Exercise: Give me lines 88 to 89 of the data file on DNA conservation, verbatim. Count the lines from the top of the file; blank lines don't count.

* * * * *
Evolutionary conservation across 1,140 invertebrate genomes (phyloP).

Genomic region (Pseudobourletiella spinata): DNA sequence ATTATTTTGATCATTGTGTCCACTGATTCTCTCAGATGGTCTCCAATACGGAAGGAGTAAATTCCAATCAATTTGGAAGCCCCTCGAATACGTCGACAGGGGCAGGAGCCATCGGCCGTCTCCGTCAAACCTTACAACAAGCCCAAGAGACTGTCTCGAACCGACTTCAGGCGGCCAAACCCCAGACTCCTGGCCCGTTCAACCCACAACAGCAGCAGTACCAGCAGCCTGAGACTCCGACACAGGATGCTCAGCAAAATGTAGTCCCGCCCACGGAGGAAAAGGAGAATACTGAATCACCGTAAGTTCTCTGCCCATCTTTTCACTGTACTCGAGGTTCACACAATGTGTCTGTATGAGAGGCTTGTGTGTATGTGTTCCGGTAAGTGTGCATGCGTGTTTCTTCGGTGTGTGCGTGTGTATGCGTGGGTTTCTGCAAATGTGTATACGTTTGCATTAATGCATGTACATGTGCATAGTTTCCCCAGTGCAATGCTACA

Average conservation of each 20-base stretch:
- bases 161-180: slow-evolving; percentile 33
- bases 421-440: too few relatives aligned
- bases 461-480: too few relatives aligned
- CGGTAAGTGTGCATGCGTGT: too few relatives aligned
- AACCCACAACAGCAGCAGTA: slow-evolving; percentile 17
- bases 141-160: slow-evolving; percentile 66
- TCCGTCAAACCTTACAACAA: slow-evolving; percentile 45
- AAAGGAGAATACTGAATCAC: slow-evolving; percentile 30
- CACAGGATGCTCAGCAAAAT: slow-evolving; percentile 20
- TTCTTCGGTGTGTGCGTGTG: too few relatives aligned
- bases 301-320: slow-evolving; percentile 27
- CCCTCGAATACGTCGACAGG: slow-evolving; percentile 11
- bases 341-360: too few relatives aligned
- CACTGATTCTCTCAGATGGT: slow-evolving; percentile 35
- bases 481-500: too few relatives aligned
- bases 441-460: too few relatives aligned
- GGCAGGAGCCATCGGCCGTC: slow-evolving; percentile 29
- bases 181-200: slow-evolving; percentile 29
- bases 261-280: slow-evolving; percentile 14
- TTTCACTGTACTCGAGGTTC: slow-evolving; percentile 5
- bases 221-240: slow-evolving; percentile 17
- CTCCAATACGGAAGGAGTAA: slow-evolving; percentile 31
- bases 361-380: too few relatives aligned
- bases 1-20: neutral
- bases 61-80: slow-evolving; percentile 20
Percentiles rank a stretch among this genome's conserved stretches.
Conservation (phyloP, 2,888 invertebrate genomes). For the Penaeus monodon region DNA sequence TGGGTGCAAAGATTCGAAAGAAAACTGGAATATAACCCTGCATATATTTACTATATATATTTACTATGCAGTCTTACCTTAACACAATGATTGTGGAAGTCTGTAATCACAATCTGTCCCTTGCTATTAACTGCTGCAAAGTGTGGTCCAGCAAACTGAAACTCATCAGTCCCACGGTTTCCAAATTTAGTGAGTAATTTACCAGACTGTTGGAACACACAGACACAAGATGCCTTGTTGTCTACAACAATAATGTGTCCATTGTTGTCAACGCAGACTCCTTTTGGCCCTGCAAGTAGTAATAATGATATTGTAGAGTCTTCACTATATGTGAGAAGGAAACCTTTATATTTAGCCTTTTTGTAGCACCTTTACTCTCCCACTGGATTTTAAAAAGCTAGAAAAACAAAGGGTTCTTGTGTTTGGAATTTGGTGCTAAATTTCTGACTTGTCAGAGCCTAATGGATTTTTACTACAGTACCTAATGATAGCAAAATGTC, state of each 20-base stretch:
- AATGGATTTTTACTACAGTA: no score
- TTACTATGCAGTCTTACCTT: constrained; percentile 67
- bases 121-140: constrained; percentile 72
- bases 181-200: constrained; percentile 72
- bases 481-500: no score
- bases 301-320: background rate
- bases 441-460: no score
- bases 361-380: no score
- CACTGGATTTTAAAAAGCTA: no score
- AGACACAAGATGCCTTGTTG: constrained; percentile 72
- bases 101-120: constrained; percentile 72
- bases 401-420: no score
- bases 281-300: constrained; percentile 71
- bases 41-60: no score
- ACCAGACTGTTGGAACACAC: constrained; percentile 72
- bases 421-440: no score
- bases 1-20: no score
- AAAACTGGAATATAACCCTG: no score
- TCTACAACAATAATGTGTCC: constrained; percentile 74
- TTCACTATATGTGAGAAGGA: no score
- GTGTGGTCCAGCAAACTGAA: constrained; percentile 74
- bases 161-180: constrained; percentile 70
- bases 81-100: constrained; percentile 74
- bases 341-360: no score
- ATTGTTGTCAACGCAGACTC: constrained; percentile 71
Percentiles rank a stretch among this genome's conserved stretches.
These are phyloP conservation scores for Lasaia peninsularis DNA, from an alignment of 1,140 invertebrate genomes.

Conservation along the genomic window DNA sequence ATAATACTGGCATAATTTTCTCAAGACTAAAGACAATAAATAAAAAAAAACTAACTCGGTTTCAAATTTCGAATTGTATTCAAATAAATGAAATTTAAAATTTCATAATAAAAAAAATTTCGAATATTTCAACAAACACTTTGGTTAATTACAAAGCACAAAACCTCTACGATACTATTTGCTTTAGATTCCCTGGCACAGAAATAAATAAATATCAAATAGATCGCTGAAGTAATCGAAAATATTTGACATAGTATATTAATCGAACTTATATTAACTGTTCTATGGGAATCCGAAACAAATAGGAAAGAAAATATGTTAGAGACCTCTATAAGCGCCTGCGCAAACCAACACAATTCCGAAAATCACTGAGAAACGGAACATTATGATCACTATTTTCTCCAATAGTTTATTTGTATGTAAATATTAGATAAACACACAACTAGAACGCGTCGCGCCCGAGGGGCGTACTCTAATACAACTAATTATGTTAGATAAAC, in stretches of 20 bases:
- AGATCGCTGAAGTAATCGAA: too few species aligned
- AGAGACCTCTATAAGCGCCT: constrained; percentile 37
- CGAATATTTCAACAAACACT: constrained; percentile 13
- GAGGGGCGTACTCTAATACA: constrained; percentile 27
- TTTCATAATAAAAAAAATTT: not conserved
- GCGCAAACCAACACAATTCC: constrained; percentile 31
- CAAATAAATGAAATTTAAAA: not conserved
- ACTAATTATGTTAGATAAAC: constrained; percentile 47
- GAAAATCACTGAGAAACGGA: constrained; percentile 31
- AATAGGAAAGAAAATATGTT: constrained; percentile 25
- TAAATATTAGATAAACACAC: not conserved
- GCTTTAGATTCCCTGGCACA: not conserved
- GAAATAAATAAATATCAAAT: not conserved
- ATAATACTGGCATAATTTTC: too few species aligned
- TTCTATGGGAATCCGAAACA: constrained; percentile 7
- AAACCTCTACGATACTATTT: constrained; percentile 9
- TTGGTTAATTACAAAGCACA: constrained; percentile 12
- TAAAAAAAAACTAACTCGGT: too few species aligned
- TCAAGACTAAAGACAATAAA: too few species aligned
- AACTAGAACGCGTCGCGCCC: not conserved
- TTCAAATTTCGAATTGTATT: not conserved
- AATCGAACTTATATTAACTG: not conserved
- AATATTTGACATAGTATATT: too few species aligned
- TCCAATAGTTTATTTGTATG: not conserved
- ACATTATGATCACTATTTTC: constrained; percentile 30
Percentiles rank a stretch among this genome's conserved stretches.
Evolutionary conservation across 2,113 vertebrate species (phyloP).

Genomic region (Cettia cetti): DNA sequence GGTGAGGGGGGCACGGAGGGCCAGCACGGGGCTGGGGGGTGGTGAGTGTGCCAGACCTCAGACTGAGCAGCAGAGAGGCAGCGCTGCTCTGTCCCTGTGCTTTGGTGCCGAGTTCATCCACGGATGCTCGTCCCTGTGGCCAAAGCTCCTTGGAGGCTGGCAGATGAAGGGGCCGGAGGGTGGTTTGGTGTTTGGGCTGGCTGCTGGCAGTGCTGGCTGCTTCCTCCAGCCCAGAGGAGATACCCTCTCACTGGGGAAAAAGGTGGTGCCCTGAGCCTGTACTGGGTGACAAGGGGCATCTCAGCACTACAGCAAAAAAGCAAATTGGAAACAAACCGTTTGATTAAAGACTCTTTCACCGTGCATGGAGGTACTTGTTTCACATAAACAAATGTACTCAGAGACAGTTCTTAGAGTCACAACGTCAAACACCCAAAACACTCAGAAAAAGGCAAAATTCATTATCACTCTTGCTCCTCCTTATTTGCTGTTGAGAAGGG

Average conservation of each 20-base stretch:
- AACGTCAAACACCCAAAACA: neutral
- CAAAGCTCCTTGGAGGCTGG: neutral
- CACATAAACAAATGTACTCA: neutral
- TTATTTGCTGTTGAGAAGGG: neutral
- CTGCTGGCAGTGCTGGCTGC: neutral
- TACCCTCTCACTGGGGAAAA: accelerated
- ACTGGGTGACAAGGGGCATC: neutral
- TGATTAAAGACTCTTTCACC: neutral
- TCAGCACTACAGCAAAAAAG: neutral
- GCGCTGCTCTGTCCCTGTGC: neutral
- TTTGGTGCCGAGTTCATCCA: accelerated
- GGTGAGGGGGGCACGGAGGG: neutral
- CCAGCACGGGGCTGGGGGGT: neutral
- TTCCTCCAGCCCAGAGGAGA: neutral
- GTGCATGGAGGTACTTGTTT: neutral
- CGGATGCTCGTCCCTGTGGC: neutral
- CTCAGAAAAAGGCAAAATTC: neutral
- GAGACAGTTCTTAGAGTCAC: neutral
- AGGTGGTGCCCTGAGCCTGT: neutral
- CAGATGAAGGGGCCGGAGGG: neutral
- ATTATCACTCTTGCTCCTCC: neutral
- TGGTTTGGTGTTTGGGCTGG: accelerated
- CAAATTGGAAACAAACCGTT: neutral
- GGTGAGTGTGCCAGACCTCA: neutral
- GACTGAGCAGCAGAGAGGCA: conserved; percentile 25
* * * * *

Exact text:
- AACGTCAAACACCCAAAACA: neutral
- CAAAGCTCCTTGGAGGCTGG: neutral